The draw to a more natural and wilder garden is becoming increasingly more popular, with invariable nostalgia of gentle grasses and endless wild flowers. But appearances can be deceptive, for there is much preparation to be undertaken to ensure that results are long lasting, pleasing to the eye, and sustainable. After all, at its most simple, you are broadcasting seed, crossing your fingers and anxiously awaiting an explosion of colour. But such an approach is dicing with chance, for germination is so unpredictable, and unwanted nasties can germinate and take over. So how do you best maximise your chances of success? Crucial principles can be adopted to better your chances of creating a rich and beautiful meadow.
Like all planting, right plant, right place is a crucial principle to abide by. Assessing the soil will determine if it is free draining, poorly drained, thin, and whether the aspect is shaded or in full sun. In addition, it is important to note what is already growing on the site; teasels and yarrow will suggest that the site is sunny and free draining. Marsh marigolds will conversely relish a damper situation. Work with these clues and then assess what should be retained, preserved, and enhanced. Generally, wildflower meadows thrive best in low nutrient areas, for otherwise the grass out-competes the wildflowers. However, annual wildflowers are the exception, but by their nature annuals are just that, they will only flower once and cannot be relied upon to reseed and repeat in the following year.
Once the site is selected, a few preparatory tasks must be carried out to maximise germination chances, by creating a soil with a fine tilth and low nutrient levels. Whilst it may be instinctive to want to rotovate and rake the soil to a fine tilth, this can disturb a seed bank of dormant weed seeds, such as docks, nettles, and thistles, which will overwhelm the wildflowers you want to encourage. In particular, turning the soil and exposing dock seeds to UV light for 1/5th of a second stimulates their germination and a whole new generation of docks appear, swamping any wildflowers that may be trying to germinate! Instead, scarifying sward, aiming to reveal 50% of the area as open soil will enable seeds to be sown without too much disruption.
This method will not address ground with high nutrient levels which needs to be tackled by either removal of topsoil, adding composted green waste or sharp sand as a low nutrient mulch into which to sow or the much more sustainable and preferable method of sowing Yellow Rattle. This is an annual wildflower that naturally parasitizes the grass and so weakens the latter, enabling the wild flowers to have a much better chance of survival. This will self-seed, however, reintroducing small amounts in Autumn will maximise its affect.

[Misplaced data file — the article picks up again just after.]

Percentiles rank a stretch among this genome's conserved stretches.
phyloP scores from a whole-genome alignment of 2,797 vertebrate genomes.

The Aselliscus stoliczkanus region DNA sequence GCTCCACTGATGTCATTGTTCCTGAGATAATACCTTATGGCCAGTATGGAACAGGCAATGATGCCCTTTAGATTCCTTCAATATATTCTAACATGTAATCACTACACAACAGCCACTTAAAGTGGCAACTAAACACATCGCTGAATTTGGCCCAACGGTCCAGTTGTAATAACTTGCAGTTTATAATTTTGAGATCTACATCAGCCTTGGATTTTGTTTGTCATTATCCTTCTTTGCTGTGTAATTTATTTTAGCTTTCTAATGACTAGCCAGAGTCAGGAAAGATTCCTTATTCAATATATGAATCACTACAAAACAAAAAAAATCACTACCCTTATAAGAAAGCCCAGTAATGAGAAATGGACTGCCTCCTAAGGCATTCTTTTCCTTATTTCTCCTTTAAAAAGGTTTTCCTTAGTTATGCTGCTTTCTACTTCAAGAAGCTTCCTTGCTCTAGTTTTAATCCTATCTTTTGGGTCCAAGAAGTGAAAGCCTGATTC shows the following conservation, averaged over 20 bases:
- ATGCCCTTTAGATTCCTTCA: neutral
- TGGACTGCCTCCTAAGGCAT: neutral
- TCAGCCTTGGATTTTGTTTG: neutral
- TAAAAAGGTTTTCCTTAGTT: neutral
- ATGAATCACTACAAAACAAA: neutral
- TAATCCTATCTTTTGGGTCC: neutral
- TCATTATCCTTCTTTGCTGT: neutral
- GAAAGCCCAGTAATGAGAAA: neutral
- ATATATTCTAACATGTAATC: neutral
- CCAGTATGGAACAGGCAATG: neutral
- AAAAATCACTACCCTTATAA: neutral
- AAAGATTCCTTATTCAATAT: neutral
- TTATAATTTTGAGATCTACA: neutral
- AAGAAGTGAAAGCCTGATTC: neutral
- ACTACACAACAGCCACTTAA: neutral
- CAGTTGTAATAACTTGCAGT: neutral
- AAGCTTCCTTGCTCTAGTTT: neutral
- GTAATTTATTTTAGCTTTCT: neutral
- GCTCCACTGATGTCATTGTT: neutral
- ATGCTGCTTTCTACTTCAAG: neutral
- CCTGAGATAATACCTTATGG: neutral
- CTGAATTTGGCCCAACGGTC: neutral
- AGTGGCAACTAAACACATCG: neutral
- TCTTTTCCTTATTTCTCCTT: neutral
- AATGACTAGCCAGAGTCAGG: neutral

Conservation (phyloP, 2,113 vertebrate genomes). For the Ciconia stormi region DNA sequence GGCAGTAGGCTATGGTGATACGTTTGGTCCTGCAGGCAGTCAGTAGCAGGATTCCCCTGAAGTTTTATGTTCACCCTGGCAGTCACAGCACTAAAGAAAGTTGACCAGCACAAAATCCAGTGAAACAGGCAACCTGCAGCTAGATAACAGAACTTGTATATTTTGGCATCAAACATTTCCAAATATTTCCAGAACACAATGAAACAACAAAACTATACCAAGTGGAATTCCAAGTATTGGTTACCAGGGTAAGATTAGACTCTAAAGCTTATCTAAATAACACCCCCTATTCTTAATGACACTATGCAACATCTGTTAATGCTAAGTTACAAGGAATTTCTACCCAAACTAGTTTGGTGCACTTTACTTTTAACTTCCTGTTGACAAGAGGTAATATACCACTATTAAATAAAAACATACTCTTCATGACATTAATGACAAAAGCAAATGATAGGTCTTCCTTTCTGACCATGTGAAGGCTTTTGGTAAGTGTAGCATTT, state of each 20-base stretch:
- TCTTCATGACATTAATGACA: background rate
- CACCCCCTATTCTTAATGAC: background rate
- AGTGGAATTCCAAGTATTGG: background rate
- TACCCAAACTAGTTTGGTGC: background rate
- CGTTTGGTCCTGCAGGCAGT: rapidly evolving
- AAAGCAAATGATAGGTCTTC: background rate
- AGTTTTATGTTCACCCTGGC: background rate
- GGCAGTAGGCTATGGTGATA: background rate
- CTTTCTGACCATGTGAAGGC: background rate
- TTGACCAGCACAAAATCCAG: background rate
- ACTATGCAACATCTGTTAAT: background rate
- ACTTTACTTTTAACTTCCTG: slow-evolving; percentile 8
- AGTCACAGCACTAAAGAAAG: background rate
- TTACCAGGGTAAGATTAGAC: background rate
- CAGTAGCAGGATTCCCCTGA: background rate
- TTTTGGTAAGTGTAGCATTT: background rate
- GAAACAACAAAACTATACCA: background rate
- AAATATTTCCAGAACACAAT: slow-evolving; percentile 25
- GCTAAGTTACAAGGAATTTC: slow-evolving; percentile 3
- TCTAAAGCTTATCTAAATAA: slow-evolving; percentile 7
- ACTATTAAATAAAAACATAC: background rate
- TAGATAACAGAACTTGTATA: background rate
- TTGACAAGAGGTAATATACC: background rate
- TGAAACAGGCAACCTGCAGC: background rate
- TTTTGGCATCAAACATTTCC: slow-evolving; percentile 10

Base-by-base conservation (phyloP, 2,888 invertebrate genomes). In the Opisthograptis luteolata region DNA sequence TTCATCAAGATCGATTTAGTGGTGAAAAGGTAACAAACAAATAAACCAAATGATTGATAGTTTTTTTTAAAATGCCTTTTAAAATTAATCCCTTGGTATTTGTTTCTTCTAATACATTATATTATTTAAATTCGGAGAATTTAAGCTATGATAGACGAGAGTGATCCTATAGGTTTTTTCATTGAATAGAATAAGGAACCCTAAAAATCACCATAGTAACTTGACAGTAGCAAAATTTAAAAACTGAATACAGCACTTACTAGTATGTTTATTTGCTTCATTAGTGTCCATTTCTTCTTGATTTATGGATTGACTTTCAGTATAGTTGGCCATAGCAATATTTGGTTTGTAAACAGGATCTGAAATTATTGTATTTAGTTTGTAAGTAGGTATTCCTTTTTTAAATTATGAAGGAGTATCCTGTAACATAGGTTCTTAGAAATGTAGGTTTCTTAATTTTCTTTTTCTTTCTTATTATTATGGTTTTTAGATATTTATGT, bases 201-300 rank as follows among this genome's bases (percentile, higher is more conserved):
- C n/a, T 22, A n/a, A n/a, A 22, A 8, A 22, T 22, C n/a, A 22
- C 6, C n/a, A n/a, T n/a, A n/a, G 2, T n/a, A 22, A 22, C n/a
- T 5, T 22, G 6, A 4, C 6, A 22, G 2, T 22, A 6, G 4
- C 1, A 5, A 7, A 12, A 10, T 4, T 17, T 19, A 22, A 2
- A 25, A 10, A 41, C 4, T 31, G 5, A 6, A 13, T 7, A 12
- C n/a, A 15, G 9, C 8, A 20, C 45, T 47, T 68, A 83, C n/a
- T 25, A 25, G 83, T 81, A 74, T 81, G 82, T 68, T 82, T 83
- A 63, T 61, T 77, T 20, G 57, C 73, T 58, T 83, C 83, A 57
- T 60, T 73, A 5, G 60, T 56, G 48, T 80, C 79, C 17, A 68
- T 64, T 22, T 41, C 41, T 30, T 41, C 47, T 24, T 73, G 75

For the UK, August-September and March-April usually produce the best conditions for sowing outside, albeit March–end of May is best for annuals. Conditions of soil will also impact when is best to sow, such as avoiding Autumn for sites prone to waterlogging, which will wash the seeds away in coming months. Some plants need to be sown at particular times to fit in with their life cycles or biology. For example, Cornfield Annuals need to be sown in the autumn or before May to achieve a flowering display.
There are four main ways of planting a wildflower meadow:
1) Wildflower turf- As the most expensive option, it is easy to install, often having instant results. Watering during the early days is critical, and the range of wildflowers within the turf is limited unless ordering more than 400m2 then a bespoke plan can be made.
2) Wildflower plugs- These are a cost-effective way of maximising control of plant species, whilst avoiding vagaries of germination as they are already growing. These come in large quantities, but experienced contractors can plant up to 500 plugs a day!
3) Wildflower Bulbs- With wide variety, such as Fritillarias and Bluebells, the familiarity of bulbs allows for a landscape which changes throughout the year, and can be used to extend seasons.
4) Wildflower seeds- Perhaps the most complicated method, the sowing rates for wild seed mixtures are much lower than for conventional lawn as the aim is slow and gentle. If there is a good grass sward already then pure wildflower seed can be sown. The seed should be mixed 1 part seed: 5 parts sharp sand, to identify where you have sown. The seed should be broadcast by hand when the weather is calm, then rolled gently with the back of your foot or a garden roller. The outcome of sowing seeds varies massively at different sites; thus it will be an ongoing process of monitoring growth and spot weeding.
Whilst rewarding, creating a wildflower meadow is a difficult process which may require some trial and error. If you are an experienced gardener then creating a wildflower meadow might be the challenge for you, or if not then it is still achievable with a little help.
The growing interest in wild flower meadows is to be welcomed. But success is down to good preparation. It is not as simple as sowing some seed but conversely the effort is so well rewarded.
Since 1996, The Garden Design Company Ltd has created many wild flower meadows so if you would like help with your meadow, please get in contact.
To find out more, visit https://gardendesignco.co.uk/